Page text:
According to the article below about legislative initiatives in Maryland to increase the penalties for smuggling, possessing or receiving contraband cell phones in prison, “Cell phones are a lucrative form of contraband because, unlike drugs, they have a significant and perpetual resale and rental potential and value.”
With a change of mindset, cell phones can also be lucrative form of commissary revenue for prisons. By deploying a secure prison cell phone solution with all the controls and forensic capabilities of traditional prison payphones, prisons can reduce the demand for contraband cell phones while tapping into a new source of revenue that will offer welcome relief to over-stretched prison operating budgets.
Keeping cell phones and other electronic devices out of the hands of inmates and punishing those prisoners found with such contraband is the aim of two bills that have recently been the subject of committee hearings in the General Assembly.
Cell phones have been a problem at state prisons, especially in metropolitan areas.
The problem isn’t as severe at prisons located in rural areas because friends and relatives can’t simply hand cell phones through fences or toss them over the walls as easily, prison officials have said.
“Cell phones are a lucrative form of contraband because, unlike drugs, they have a significant and perpetual resale and rental potential and value,” according to a fiscal and policy note to the bills prepared by the Department of Legislative Services.
The contraband phones have been implicated in a prisoner’s arrangements for a hit on a witness in the prisoner’s murder case and in transactions involving a prison-based drug ring, officials said.
House Bill 587 increases penalties for possession of or receiving a cell phone or other device for prisoners and for delivering or attempting to deliver a cell phone to a prisoner.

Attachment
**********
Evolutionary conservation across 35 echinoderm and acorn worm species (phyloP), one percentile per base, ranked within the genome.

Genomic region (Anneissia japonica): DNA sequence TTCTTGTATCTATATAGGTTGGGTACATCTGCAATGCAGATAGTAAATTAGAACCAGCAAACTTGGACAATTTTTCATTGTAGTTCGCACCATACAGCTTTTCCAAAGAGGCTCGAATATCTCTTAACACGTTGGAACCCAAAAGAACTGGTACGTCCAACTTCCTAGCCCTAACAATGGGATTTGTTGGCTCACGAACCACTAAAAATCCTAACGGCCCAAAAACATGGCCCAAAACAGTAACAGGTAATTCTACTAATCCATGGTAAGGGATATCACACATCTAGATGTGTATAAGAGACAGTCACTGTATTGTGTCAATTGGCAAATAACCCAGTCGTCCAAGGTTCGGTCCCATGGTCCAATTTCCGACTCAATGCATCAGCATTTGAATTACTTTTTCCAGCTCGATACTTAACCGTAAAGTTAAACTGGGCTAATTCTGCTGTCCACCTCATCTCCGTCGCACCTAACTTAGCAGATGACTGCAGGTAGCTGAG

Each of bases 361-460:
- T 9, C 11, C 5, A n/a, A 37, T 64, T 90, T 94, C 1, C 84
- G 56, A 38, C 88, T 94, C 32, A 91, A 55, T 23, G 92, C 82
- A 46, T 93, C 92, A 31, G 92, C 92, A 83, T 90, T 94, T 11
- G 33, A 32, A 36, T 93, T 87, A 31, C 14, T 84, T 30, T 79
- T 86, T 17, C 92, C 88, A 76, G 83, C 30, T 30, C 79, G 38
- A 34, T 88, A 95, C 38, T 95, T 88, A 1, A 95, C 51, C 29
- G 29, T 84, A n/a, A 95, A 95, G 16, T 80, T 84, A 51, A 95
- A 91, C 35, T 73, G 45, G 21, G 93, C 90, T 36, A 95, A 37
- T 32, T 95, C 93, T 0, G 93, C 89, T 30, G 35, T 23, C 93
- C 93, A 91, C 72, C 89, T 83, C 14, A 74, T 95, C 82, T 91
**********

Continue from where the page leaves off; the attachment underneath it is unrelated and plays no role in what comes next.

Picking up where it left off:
Delivering the device to a prisoner would result in a stiff misdemeanor sentence of up to three years on a first offense and become a felony with a nonsuspendable five-year sentence on second offense, along with fines.
A prisoner caught with a device would face a nonsuspendable felony sentence of five years and a fine of up to five years. The sentence would be consecutive to any sentence the person is already serving.
Senate Bill 669 and the companion bill, House Bill 1086, would take away good-time credit permanently for prisoners caught with a prohibited device.
Good-time credits reduce a prisoner’s sentence for every day that he serves without infractions against prison rules.
Cell phones have become a big safety issue in prisons, Gary Maynard, the secretary of the Department of Public Safety and Correctional Services, has said. Cell phones smuggled into prisons can be used to coordinate illegal activities outside the prison walls and plan escapes and attacks on corrections staff and other inmates.
Two thousand cell phones have been confiscated in Maryland prisons since 2008, according to the department.
The cell phones can be found hidden anywhere, including the bodily orifices of inmates, Maynard said.
The department is using the latest technology, including cell phone-sniffing dogs, to get cell phones away from inmates. The dogs have sniffed out 500 cell phones found since 2008. The dogs also offer something of a psychological deterrent, Maynard said.
“When they walk down the hallway, the cell phones fly,” Maynard said.
The department has a $1.2 billion operating budget and supervises 22,000 inmates in 22 prisons and 70,000 individuals on probation and parole, among other duties.
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